Efforts were also made to promote convergence of district and village level initiatives through constant interaction and meetings.

Swamyji, as children call him, is helping children scale new heights

“There was something emblematic about my stand. It struck a chord in my community. It reflected dissatisfaction with the status quo, restlessness for change and a desire to put an end to violation of children’s rights,” says Satyanarayana.

“Like me, many others in the community, including women and young people, came forward. We went from door-to-door sensitising parents and children on the harmful effects of child labour, gender discrimination and the benefits of schooling.” The initial days were difficult Poojari reminisces.

“Many parents were angry at me for urging them to stop their children from going to work. But I explained to them that their childrens’ constant complaints of burning of skin, breathlessness and loss of appetite were due to long hours of exposure to pesticides in the cotton seed farms.”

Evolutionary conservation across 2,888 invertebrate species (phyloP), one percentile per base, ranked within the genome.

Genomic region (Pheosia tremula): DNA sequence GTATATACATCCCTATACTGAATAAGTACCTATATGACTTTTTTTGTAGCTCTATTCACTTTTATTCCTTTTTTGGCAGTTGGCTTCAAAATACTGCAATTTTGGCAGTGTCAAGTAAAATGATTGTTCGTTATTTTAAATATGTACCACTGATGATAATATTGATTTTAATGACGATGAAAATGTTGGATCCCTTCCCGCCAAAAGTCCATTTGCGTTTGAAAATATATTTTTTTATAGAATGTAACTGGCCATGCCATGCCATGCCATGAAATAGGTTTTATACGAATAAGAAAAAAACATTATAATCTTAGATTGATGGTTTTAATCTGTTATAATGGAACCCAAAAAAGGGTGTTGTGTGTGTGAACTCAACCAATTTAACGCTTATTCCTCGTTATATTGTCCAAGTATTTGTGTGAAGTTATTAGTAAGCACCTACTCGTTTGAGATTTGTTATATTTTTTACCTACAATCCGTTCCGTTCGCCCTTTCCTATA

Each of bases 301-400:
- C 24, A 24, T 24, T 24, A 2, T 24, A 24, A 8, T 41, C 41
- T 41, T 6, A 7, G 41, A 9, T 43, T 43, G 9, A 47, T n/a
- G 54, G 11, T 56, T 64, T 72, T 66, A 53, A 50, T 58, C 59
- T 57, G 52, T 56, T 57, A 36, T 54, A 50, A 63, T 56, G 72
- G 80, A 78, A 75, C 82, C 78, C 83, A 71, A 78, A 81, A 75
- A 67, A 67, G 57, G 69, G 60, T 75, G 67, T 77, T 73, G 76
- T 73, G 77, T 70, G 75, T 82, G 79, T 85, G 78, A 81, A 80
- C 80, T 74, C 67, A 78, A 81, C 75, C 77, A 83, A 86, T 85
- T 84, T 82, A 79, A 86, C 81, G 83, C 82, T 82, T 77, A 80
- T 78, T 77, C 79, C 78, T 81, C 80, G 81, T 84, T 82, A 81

Making a difference – one child at a time

Village leaders like Satyanarayana have waged a relentless crusade for the elimination of child labour in rural Andhra Pradesh. A Child Labour Prevention team was set up in his village comprising 14 members including youth leaders, parents, self-help group members, school teachers and representatives from the district administration and UNICEF.

The team held village level meetings every month to assess the situation of children and decide follow-up actions.

“Our combined efforts paid off. Of the 200 child labourers in my village, 180 children were admitted in bridge school centers while 14 more were mainstreamed into regular government schools.

Girl child education was incentivised by providing girls bicycles to travel to school” says Satyanarayana. “Slowly parents saw the benefits of sending their daughters to school.